By: Olivia Pomajba
The Class Action Clinic has selected the top five most notable class action decisions of 2021. These decisions set important precedents in class action practice, as the Court addressed the power dynamic between plaintiffs, defendants, and class action procedure itself.
Class Actions & the Gig Economy: Heller v. Uber Technologies, 2021 ONSC 5518
The Ontario Superior Court of Justice certified a class action against Uber on behalf of Uber’s drivers and couriers. In 2020, the Supreme Court of Canada heard arguments from both parties regarding the Court’s jurisdiction to adjudicate the dispute and ruled the arbitration clause was unconscionable because of the inequality between the parties and the barriers it imposed on drivers and couriers.
Central to this class action is the question of whether the class members are employees or independent contractors “working for” the defendant in some capacity. The relationship between Uber and class members is governed by “Service Agreements” which allowed the use of Uber’s software applications to provide rider transportation and food delivery services. The class alleges that the Service Agreement is effectively an employment contract, and that Uber has contravened statutory employment protections for minimum pay and overtime. Uber claimed that drivers and couriers are not employees working for Uber but are independent contractors – as outlined in the Service Agreement. The Court was satisfied with the cause of action criterion for breach of contract and breach of Ontario’s Employment Standards Act.
The class definition identifies putative class members simply as Uber app users (rather than determining whether they are “working for” Uber) and the Court requested that “extreme care” be taken with respect to notice of certification, citing the legal significance of the Arbitration and Class Action Waiver Clause and the legal consequences of exercising their right to opt-out.
Communications by Defendant Pre-Certification: Del Giudice v. Thompson, 2021 ONSC 2206
The plaintiff alleged that the personal confidential information of Canadian Capital One customers was compromised and filed an injunction to prevent the defendant from communicating with putative class members without Court approval.
The Court ruled that it will address communication to the class to ensure the class action procedure is fair to all litigants. The Court does not have a duty to approve all communications between putative class members and the defendant before certification. A class proceeding, the Court said, is an adversarial process that requires an impartial even-handed judge that does not take sides. It is class counsel and not the Court that may have a fiduciary responsibility to the class. Before certification, a defendant is entitled to communicate with putative class members unless it is in a manner that would visit an injustice on the putative class members or would otherwise undermine the integrity of the proceedings. Members of a proposed class, the Court said, have an obligation to protect their own interests and seek their own advice.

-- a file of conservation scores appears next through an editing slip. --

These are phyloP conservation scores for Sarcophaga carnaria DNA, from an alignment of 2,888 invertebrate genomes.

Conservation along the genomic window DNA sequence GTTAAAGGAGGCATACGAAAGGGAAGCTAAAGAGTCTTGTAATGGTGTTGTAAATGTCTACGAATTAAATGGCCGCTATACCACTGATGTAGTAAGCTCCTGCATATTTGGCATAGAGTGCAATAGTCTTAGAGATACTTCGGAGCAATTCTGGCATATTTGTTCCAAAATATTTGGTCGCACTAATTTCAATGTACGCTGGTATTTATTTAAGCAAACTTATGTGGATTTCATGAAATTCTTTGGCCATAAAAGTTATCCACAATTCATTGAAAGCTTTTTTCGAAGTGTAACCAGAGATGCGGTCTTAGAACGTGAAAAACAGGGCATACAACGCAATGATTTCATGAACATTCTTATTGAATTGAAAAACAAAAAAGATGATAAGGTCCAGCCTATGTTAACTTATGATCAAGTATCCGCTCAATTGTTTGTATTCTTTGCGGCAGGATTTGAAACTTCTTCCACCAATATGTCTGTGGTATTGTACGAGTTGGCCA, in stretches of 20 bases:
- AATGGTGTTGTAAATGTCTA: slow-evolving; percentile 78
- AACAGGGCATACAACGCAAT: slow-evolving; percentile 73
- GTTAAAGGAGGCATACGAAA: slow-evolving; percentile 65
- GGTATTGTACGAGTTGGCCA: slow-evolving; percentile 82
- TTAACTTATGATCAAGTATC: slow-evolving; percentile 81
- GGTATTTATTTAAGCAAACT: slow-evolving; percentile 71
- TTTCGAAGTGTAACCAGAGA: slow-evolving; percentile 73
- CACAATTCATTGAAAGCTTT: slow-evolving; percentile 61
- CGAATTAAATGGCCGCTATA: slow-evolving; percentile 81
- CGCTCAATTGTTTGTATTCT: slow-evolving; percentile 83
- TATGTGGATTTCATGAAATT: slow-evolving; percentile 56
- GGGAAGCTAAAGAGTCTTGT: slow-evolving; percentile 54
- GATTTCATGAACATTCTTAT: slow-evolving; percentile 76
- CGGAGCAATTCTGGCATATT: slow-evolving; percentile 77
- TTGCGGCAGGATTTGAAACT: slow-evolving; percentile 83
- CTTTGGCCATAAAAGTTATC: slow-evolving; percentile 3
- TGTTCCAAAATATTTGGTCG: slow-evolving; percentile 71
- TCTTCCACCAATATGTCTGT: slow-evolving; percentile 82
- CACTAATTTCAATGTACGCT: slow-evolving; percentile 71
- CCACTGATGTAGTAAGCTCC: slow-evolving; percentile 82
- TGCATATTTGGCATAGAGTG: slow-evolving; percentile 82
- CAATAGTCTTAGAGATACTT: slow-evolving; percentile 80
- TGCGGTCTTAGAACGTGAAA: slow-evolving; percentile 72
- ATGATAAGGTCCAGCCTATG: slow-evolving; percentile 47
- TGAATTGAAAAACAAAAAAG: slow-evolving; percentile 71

Class Actions are not a Lottery: MacDonald et al. v. BMO Trust et al., 2021 ONSC 3726
This was a motion for judicial approval of the parties’ settlement agreement for an all-inclusive sum of $100 million, and approval of class counsel’s legal fees based on the 25% contingency fee retainer. Previously, on a motion for summary judgement on the certified common issues, the court found that BMO had a fiduciary obligation to registered account holders and that foreign exchange mark-ups were not disclosed to registered account holders as required under trust law over a ten-year period.
Class counsel fees in a “mega settlement,” which the Court defined as in the $100 million range, must be considered on a case-by-case basis to determine a fair and reasonable fee. The “straight-line” application of the agreed-to contingency fee percentage works well for most class actions ($40 million range) but is not appropriate for mega settlements because it could result in undeserved windfalls which should be avoided. After all, the Court noted, class action litigation is not a lottery.